Why We All Have Something To Hide

Apr 21, 2016 by Omer Yarkowich

“I honestly don’t see what the big deal is; it’s not like I have anything to hide”

How many times have we heard that response when discussing the risk of our private information being exposed. The risk is what MyPermissions was built on, finding a manageable way to protect our information without completely abstaining from using the app ecosystem and all the devices we know and love.

So why is privacy so important to us?

Every person has things they would do only if they were sure no one is watching. There’s this indescribable humiliation at discovering someone was watching you when you thought you were alone and you were doing something you wouldn’t want others to see. And we’ve all been there.

Glenn Greenwald, a journalist and an avid privacy activist since the Snowden scandal, breaks it down in a passionate TED talk.

When it comes to matters of privacy, people understand that there two kinds of people: “good guys” (ones who use the internet for sharing pictures of their night out and getting sports scores) and “bad guys” (ones who plot terror attacks and google how to make a bomb at home).

He explains that while the “good guys” claim they have nothing to hide, they share a common sensitivity to privacy nonetheless. For example, they wouldn’t agree to share the passwords to their email or social media accounts, or leave their front door or bedroom door unlocked and open at all times.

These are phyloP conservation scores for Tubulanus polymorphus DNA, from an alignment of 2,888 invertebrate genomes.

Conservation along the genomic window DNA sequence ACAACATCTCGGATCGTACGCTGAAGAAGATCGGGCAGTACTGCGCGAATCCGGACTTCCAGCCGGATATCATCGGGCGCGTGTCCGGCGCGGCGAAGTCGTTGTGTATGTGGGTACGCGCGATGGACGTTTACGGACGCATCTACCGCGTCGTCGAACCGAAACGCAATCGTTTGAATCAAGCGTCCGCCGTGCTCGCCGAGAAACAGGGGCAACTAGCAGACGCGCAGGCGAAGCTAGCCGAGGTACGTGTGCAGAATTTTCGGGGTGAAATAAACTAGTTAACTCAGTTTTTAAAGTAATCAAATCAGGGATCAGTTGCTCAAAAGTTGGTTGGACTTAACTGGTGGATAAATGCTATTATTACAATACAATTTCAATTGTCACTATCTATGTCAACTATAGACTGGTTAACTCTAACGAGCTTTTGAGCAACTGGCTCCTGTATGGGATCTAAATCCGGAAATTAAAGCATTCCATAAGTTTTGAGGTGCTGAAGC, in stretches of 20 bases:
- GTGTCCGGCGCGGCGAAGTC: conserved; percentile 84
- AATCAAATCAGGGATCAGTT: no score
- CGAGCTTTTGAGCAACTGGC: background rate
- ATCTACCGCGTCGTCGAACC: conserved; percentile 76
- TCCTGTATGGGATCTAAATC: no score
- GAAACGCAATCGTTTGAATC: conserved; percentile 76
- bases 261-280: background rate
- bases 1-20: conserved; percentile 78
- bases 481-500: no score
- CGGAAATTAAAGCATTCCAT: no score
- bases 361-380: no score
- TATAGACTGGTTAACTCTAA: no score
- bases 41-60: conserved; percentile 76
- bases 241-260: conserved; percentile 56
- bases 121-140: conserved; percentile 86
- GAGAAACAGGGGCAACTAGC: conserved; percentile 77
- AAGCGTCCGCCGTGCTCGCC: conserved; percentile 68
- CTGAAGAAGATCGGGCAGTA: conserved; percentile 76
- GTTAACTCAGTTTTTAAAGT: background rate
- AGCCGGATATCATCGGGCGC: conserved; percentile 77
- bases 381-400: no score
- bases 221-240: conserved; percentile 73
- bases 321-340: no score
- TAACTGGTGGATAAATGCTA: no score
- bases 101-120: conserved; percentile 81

Would they?

Didn’t think so.

This lifestyle, which most of us “good guys” lead, proves that privacy is a value we hold dear nonetheless.

We make choices every day regarding which things we say/do/think which should be shared, and which should be kept to ourselves. Take it or leave it, but there’s plenty of proof that people’s activity changes drastically when they know they are being watched.

So aside from the practical fears which are universally relevant to internet users (height and weight used to create fake identities, stolen health insurance info being sold for lots of money on the black market, phishing, and the list goes on and on..)

The “I have nothing to hide” claim expresses that the only ones who care about privacy are the bad guys, which simply isn’t true.

We have a natural human sensitivity to keep things to ourselves, but at the same time are social beings who have a need to share things with the world around us. The quest for true privacy in the digital age is essential. We require a place where we can think, speak, and interact without judgemental eyes, to create a space for exploration and creativity.

Protecting your privacy is our main focus at MyPermissions. We want to ensure everyone is able to do so in a healthy, realistic, and knowledgeable fashion. Get involved, we think you owe it to yourself.